In the meantime, at the Massive Open Online Course #Change11 we’re in week 3 and Martin Weller is facilitating this week’s topic, Digital Scholarship. It’s about ‘changes in academic practice as a result of new technology’:
His book The Digital Scholar was published by Bloomsbury, but is available as a free open access book, under a Creative Commons license.
Academics, as journalists, want to have impact. New media often give more impact than scholarly publications alone. Weller then talks about openness:
(…) ‘digital scholarship’ is really a shorthand for digital, networked and open. Arguably it is the last component that is most significant. Openness in practice – whether it is sharing ideas via blogs, open courses, open educational resources, open access publishing or open data – is becoming a default approach for many academics (and this course is an example). This has profound implications on practice, business models, identity and the role of sectors, which we are only beginning to appreciate.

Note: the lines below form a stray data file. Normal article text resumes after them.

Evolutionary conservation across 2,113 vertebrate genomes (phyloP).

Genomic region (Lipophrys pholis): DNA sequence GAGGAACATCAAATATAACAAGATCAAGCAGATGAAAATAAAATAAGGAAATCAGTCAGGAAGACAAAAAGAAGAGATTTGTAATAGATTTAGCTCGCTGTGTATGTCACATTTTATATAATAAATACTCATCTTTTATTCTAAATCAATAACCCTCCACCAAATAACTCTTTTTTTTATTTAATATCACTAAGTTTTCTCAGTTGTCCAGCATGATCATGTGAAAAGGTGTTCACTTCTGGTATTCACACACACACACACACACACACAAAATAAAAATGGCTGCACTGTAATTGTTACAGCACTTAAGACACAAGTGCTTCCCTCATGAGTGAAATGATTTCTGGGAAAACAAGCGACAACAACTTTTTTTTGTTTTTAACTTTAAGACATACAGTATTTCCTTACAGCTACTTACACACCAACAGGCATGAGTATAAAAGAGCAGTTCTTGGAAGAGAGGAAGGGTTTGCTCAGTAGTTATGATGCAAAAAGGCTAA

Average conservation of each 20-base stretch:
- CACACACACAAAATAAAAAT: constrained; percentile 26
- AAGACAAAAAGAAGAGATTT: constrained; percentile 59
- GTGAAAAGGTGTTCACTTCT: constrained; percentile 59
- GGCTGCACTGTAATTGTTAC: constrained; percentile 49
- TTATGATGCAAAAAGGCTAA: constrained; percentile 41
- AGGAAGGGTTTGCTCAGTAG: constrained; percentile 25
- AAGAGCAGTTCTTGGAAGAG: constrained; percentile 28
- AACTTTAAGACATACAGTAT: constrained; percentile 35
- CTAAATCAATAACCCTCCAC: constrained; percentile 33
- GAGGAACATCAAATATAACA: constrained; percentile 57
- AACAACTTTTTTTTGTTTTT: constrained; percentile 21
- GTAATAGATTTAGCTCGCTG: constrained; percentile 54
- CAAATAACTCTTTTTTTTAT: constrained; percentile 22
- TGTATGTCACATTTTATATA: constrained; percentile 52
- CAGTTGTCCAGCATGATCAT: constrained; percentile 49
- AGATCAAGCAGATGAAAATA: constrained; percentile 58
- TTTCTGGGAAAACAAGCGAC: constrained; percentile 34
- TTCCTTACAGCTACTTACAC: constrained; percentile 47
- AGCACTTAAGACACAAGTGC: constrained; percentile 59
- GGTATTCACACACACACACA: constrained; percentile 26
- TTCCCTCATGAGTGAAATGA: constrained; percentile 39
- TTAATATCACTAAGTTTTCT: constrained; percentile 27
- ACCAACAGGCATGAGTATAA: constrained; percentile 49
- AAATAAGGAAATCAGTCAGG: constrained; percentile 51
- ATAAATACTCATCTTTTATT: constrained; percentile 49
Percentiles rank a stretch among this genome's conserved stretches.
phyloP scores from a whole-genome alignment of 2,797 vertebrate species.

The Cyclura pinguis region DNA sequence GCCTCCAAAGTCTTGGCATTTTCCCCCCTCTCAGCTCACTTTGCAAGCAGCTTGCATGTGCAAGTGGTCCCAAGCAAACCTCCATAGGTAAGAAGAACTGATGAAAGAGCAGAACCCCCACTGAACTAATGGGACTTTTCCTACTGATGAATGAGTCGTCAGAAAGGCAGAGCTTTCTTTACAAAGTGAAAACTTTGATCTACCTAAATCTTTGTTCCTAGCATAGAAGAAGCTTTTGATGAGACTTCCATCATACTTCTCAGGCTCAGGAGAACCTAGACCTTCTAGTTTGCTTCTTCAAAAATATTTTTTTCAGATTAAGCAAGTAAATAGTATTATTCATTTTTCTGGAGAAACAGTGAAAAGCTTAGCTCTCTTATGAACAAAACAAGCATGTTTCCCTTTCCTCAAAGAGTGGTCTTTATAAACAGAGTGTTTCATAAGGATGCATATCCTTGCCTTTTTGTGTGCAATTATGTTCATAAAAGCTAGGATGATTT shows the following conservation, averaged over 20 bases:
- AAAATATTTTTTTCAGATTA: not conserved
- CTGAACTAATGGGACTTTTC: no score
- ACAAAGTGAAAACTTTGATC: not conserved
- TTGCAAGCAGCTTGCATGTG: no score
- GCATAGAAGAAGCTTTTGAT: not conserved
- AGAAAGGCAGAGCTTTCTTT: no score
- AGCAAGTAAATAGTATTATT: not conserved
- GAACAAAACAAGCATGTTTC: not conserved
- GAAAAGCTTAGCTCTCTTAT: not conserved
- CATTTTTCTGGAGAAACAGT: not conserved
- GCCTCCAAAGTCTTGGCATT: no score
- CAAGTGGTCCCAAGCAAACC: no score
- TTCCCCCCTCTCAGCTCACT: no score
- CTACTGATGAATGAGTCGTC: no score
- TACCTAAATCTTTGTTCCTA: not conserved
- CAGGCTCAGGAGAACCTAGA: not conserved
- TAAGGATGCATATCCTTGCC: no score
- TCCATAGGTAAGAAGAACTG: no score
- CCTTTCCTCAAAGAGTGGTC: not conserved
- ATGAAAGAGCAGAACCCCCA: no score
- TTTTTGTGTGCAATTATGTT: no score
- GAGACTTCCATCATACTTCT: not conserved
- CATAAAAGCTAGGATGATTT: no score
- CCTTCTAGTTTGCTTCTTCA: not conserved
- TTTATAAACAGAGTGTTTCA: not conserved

Impact and openness, the big themes not only for scientific publications, but also for the media in general. Of course there are tensions:
Tension – there exists a tension currently between the undoubted potential of many digital scholarship approaches and the context which it resides within. So we simultaneously have pockets of marvellous innovation, and at the same time, a markedly conservative, resistant attitude from many institutions, which is often manifest in the how digital scholarship is recognised or encouraged.
Journalists and bloggers can only rejoice about openness by scholars. However, there is a challenge here for traditional media: the journalist with her privileged access to scientists is no longer the inevitable go-between. For instance in economics academics are very active on blogs and even – gasp! – on Twitter. Journalists (and bloggers) of course can provide context and curation.